By 1950 it was established that PUFAs suppress the metabolic rate, and apparently cause hypothyroidism. Researchers found that PUFAs damage the mitochondria of cells, suppressing respiratory enzymes, and promote excessive oxidative damage in the body. The more PUFAs one eats, the higher the suppression of tissue response to thyroid hormone, the lower the metabolic rate, and the more weight gain. This is one reason hospitals feed soy oil emulsions to cancer patients — to prevent weight loss!

But Kate… I thought these oils, especially the Omega 3’s and 6’s (EFA), caused a decrease in cholesterol and were heart healthy!

Yes, there is a cholesterol-lowering effect with the essential oils. It’s true. The question is, how are they doing this, and is this actually good for us long-term? In the book Generative Energy by Dr Ray Peat, he discusses how these “essential fatty acids” (EFAs) actually suppress the immune system by suppressing the cells that cause inflammation. Remember that cholesterol is part of our immune system, it is elevated by the liver when our bodies are in a state of inflammation to help protect our cells. However, just like statin drugs, all the EFAs are doing is suppressing a symptom. They are not correcting the actual problem. Long-term, these EFAs cause immune suppression, kill white blood cells, and inhibit proteolytic enzymes that are needed for proper metabolic function.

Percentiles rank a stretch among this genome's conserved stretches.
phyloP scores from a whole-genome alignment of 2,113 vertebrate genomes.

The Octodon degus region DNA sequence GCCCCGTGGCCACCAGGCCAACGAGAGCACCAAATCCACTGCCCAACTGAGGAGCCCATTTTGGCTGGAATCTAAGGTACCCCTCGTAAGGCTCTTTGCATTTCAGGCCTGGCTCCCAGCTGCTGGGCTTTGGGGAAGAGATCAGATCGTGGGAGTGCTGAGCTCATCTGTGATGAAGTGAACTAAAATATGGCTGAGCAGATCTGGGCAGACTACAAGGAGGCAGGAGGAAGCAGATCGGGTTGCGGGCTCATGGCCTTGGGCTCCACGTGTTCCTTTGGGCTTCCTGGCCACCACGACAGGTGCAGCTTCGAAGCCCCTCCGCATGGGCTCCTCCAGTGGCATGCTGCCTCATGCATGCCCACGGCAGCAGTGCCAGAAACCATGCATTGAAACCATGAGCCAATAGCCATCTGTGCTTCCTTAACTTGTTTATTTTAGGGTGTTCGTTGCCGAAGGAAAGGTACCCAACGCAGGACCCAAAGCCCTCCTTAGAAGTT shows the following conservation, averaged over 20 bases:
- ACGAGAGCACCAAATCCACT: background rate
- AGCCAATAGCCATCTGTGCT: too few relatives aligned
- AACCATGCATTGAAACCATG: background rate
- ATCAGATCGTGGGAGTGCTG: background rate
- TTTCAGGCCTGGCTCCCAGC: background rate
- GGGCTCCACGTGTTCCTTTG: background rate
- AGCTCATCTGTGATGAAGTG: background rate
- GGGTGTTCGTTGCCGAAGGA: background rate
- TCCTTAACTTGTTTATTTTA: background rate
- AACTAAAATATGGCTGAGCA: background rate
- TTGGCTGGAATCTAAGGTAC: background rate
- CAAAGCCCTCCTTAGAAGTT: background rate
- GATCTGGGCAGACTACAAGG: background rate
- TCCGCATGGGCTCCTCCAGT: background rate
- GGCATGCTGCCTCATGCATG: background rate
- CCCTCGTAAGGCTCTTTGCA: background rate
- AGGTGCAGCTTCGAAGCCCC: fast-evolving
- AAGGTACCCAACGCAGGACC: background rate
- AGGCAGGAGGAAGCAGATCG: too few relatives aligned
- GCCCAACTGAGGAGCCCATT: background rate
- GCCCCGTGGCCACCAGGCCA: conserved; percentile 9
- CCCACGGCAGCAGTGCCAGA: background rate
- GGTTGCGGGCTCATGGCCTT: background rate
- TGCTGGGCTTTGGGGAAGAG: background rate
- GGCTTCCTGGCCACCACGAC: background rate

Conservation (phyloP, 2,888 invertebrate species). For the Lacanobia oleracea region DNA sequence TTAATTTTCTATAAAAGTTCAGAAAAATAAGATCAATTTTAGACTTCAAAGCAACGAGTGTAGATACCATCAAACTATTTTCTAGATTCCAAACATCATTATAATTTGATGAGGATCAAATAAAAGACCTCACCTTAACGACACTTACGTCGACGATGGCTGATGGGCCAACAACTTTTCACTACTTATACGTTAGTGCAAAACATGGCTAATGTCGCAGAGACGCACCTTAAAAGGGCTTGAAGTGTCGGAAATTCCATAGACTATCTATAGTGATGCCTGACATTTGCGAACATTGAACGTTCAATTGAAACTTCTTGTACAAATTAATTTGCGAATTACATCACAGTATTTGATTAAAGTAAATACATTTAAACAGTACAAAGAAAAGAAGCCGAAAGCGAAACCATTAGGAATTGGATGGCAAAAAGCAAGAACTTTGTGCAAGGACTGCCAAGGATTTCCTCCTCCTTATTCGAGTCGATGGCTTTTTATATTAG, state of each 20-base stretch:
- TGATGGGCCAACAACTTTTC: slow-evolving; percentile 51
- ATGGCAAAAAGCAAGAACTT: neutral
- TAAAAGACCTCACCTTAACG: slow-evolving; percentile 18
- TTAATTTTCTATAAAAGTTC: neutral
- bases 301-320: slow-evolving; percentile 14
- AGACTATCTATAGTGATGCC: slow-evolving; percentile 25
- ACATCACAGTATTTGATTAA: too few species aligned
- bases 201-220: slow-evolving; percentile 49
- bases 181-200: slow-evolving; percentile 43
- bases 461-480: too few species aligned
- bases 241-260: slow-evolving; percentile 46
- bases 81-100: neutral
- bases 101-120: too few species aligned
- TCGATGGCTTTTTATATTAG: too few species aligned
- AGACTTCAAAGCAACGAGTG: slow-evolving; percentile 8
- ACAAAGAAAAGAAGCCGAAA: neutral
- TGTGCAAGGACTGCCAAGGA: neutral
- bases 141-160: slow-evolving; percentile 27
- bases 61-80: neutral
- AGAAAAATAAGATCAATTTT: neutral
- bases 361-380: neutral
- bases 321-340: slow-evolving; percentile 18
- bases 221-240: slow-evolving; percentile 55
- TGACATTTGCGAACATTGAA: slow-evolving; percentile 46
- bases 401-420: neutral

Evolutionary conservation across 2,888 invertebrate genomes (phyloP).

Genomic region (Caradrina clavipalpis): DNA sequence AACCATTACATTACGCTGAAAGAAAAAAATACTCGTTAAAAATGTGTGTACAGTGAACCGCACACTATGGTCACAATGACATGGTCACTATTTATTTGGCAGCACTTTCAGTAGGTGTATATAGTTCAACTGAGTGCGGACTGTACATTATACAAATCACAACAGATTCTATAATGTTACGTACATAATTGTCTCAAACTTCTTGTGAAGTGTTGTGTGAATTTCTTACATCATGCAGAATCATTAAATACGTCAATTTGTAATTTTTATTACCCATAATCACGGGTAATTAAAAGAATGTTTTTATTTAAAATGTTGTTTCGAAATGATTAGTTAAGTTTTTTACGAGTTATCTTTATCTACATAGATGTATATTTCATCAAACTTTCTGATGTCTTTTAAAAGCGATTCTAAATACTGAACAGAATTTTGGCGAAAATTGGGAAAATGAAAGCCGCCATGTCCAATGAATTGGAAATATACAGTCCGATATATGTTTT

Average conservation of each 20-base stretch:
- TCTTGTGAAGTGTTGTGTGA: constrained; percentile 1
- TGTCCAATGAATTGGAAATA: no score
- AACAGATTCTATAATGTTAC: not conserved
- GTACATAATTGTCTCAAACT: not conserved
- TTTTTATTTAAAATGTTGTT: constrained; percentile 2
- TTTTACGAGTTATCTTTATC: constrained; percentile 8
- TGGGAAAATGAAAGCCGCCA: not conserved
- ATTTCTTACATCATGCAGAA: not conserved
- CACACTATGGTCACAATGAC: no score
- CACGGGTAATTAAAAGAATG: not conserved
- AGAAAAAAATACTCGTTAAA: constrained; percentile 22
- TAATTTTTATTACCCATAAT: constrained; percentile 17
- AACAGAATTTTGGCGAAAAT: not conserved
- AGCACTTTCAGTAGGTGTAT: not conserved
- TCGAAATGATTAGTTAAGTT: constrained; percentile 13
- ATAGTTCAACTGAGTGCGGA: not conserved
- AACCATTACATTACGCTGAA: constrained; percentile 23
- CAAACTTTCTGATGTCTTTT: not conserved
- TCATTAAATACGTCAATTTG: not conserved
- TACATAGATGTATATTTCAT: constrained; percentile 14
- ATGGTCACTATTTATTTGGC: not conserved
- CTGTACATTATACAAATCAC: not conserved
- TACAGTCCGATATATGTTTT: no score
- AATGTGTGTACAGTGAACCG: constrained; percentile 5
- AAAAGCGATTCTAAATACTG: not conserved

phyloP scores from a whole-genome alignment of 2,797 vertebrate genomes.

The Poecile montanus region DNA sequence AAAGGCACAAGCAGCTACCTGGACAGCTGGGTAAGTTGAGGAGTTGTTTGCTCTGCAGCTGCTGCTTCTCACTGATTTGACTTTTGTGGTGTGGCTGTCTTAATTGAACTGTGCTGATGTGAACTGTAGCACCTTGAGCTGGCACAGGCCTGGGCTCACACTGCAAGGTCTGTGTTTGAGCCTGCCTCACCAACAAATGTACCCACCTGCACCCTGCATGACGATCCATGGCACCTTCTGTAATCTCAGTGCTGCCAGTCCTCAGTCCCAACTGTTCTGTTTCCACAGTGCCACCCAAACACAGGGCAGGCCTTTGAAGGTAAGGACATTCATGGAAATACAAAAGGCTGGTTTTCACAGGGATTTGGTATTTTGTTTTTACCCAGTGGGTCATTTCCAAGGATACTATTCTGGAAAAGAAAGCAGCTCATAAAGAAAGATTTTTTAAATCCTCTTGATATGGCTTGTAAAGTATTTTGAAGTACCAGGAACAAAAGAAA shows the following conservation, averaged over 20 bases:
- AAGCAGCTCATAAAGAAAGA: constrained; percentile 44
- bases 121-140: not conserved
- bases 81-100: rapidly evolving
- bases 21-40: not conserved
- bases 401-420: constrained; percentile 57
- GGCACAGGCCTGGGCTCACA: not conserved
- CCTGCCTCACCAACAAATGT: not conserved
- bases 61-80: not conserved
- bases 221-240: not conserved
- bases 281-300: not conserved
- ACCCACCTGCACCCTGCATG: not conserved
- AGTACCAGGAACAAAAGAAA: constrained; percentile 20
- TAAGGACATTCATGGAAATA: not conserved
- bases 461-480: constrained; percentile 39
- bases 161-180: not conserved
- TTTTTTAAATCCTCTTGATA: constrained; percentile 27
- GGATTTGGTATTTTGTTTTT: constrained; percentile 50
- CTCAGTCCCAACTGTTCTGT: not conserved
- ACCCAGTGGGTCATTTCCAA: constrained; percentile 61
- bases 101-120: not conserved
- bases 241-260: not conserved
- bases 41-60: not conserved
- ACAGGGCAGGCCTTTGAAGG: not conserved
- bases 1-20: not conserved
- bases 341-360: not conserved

Does your brain hurt yet?

Ok, so if PUFAs in vegetable oils and nuts are so bad for us, what should we eat?

There are others, but here are my top 10.

  1. Eat saturated fats. Coconut oil, butter, ghee, coconut milk.
  2. Eat root vegetables. Sweet potatoes, beets, carrots (all root vegetables have very little PUFAs).
  3. Eat fruits and fruit-like vegetables. Papayas, apples, pears, peaches, squash, tomatoes, zucchini, etc.
  4. Eat grass-fed meats. Corn- and soy-fed meats have a higher PUFA content. Beef, bison, lamb.
  5. Consume organic, grass-fed dairy. Milk, cheese, yogurt.
  6. Consume tropical nuts. Macadamia, hazelnut, and cashew (in limited quantities).
  7. Eat free-range, pastured, organic eggs. Corn- and soy-fed chickens produce higher PUFA content eggs.
  8. Consume gelatin and beef broth. Both are non-inflammatory proteins and easily digested.
  9. Eat wild white fish and shellfish. Halibut, cod, sole, shrimp, oysters, and crab.
  10. Once a week eat grass-fed organ meats. Organ meats in limited quantities are full of vitamin and minerals.